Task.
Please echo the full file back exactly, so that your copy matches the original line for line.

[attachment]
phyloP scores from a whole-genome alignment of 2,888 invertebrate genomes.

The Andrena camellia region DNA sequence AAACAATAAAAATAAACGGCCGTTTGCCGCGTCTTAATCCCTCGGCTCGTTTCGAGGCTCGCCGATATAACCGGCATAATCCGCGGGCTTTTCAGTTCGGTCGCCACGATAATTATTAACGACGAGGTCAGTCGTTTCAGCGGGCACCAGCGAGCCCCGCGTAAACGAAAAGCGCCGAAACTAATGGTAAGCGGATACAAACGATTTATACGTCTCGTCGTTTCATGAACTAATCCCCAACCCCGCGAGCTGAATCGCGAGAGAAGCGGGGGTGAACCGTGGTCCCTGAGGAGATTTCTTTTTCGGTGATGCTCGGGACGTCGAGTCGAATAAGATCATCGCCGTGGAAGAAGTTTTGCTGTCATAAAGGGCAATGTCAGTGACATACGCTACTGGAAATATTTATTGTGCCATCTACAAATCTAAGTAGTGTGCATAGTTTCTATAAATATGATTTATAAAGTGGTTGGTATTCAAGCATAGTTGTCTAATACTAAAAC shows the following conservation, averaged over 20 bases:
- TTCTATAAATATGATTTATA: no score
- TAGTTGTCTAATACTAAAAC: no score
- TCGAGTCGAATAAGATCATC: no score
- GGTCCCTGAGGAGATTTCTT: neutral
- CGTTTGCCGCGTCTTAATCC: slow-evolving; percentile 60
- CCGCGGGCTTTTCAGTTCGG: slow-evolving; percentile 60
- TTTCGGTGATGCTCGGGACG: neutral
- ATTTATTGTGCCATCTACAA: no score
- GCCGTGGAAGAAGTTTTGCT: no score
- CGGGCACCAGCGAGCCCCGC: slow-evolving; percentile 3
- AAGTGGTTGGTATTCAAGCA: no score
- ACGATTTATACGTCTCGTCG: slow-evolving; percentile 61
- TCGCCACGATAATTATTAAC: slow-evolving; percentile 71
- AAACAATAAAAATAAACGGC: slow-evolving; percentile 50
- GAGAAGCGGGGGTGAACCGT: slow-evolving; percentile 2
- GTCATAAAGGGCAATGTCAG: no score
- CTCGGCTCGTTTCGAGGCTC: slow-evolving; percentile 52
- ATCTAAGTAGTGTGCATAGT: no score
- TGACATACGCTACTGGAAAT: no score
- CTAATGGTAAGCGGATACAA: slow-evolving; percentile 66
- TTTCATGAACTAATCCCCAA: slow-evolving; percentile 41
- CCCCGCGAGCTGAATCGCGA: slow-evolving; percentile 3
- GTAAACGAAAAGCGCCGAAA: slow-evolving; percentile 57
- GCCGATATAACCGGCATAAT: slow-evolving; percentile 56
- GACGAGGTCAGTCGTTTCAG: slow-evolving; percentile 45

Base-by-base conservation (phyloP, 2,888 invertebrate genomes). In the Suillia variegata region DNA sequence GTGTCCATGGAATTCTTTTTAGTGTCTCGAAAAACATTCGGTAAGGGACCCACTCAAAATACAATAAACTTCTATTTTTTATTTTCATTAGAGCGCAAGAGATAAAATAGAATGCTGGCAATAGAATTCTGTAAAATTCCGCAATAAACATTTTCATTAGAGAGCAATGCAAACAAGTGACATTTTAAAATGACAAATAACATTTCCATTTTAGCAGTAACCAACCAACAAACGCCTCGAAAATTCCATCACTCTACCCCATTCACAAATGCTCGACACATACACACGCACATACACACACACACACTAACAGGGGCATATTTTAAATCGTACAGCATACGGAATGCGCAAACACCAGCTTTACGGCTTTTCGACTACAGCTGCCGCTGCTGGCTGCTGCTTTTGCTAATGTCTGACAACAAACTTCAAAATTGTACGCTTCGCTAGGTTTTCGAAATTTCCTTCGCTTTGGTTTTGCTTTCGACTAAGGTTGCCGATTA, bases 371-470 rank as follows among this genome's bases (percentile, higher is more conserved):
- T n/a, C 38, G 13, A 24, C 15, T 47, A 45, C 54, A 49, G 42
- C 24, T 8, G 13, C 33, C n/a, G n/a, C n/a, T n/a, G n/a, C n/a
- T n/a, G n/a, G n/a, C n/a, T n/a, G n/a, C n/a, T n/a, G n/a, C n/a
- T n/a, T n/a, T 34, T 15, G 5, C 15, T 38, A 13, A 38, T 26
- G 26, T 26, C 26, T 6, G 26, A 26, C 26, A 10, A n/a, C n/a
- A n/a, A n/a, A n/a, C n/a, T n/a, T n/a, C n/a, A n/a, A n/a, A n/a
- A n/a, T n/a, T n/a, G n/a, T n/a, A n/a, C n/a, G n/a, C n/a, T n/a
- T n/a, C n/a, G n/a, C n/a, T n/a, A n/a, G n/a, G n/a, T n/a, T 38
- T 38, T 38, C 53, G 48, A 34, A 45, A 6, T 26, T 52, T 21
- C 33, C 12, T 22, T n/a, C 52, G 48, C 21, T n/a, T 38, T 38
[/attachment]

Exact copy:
phyloP scores from a whole-genome alignment of 2,888 invertebrate genomes.

The Andrena camellia region DNA sequence AAACAATAAAAATAAACGGCCGTTTGCCGCGTCTTAATCCCTCGGCTCGTTTCGAGGCTCGCCGATATAACCGGCATAATCCGCGGGCTTTTCAGTTCGGTCGCCACGATAATTATTAACGACGAGGTCAGTCGTTTCAGCGGGCACCAGCGAGCCCCGCGTAAACGAAAAGCGCCGAAACTAATGGTAAGCGGATACAAACGATTTATACGTCTCGTCGTTTCATGAACTAATCCCCAACCCCGCGAGCTGAATCGCGAGAGAAGCGGGGGTGAACCGTGGTCCCTGAGGAGATTTCTTTTTCGGTGATGCTCGGGACGTCGAGTCGAATAAGATCATCGCCGTGGAAGAAGTTTTGCTGTCATAAAGGGCAATGTCAGTGACATACGCTACTGGAAATATTTATTGTGCCATCTACAAATCTAAGTAGTGTGCATAGTTTCTATAAATATGATTTATAAAGTGGTTGGTATTCAAGCATAGTTGTCTAATACTAAAAC shows the following conservation, averaged over 20 bases:
- TTCTATAAATATGATTTATA: no score
- TAGTTGTCTAATACTAAAAC: no score
- TCGAGTCGAATAAGATCATC: no score
- GGTCCCTGAGGAGATTTCTT: neutral
- CGTTTGCCGCGTCTTAATCC: slow-evolving; percentile 60
- CCGCGGGCTTTTCAGTTCGG: slow-evolving; percentile 60
- TTTCGGTGATGCTCGGGACG: neutral
- ATTTATTGTGCCATCTACAA: no score
- GCCGTGGAAGAAGTTTTGCT: no score
- CGGGCACCAGCGAGCCCCGC: slow-evolving; percentile 3
- AAGTGGTTGGTATTCAAGCA: no score
- ACGATTTATACGTCTCGTCG: slow-evolving; percentile 61
- TCGCCACGATAATTATTAAC: slow-evolving; percentile 71
- AAACAATAAAAATAAACGGC: slow-evolving; percentile 50
- GAGAAGCGGGGGTGAACCGT: slow-evolving; percentile 2
- GTCATAAAGGGCAATGTCAG: no score
- CTCGGCTCGTTTCGAGGCTC: slow-evolving; percentile 52
- ATCTAAGTAGTGTGCATAGT: no score
- TGACATACGCTACTGGAAAT: no score
- CTAATGGTAAGCGGATACAA: slow-evolving; percentile 66
- TTTCATGAACTAATCCCCAA: slow-evolving; percentile 41
- CCCCGCGAGCTGAATCGCGA: slow-evolving; percentile 3
- GTAAACGAAAAGCGCCGAAA: slow-evolving; percentile 57
- GCCGATATAACCGGCATAAT: slow-evolving; percentile 56
- GACGAGGTCAGTCGTTTCAG: slow-evolving; percentile 45

Base-by-base conservation (phyloP, 2,888 invertebrate genomes). In the Suillia variegata region DNA sequence GTGTCCATGGAATTCTTTTTAGTGTCTCGAAAAACATTCGGTAAGGGACCCACTCAAAATACAATAAACTTCTATTTTTTATTTTCATTAGAGCGCAAGAGATAAAATAGAATGCTGGCAATAGAATTCTGTAAAATTCCGCAATAAACATTTTCATTAGAGAGCAATGCAAACAAGTGACATTTTAAAATGACAAATAACATTTCCATTTTAGCAGTAACCAACCAACAAACGCCTCGAAAATTCCATCACTCTACCCCATTCACAAATGCTCGACACATACACACGCACATACACACACACACACTAACAGGGGCATATTTTAAATCGTACAGCATACGGAATGCGCAAACACCAGCTTTACGGCTTTTCGACTACAGCTGCCGCTGCTGGCTGCTGCTTTTGCTAATGTCTGACAACAAACTTCAAAATTGTACGCTTCGCTAGGTTTTCGAAATTTCCTTCGCTTTGGTTTTGCTTTCGACTAAGGTTGCCGATTA, bases 371-470 rank as follows among this genome's bases (percentile, higher is more conserved):
- T n/a, C 38, G 13, A 24, C 15, T 47, A 45, C 54, A 49, G 42
- C 24, T 8, G 13, C 33, C n/a, G n/a, C n/a, T n/a, G n/a, C n/a
- T n/a, G n/a, G n/a, C n/a, T n/a, G n/a, C n/a, T n/a, G n/a, C n/a
- T n/a, T n/a, T 34, T 15, G 5, C 15, T 38, A 13, A 38, T 26
- G 26, T 26, C 26, T 6, G 26, A 26, C 26, A 10, A n/a, C n/a
- A n/a, A n/a, A n/a, C n/a, T n/a, T n/a, C n/a, A n/a, A n/a, A n/a
- A n/a, T n/a, T n/a, G n/a, T n/a, A n/a, C n/a, G n/a, C n/a, T n/a
- T n/a, C n/a, G n/a, C n/a, T n/a, A n/a, G n/a, G n/a, T n/a, T 38
- T 38, T 38, C 53, G 48, A 34, A 45, A 6, T 26, T 52, T 21
- C 33, C 12, T 22, T n/a, C 52, G 48, C 21, T n/a, T 38, T 38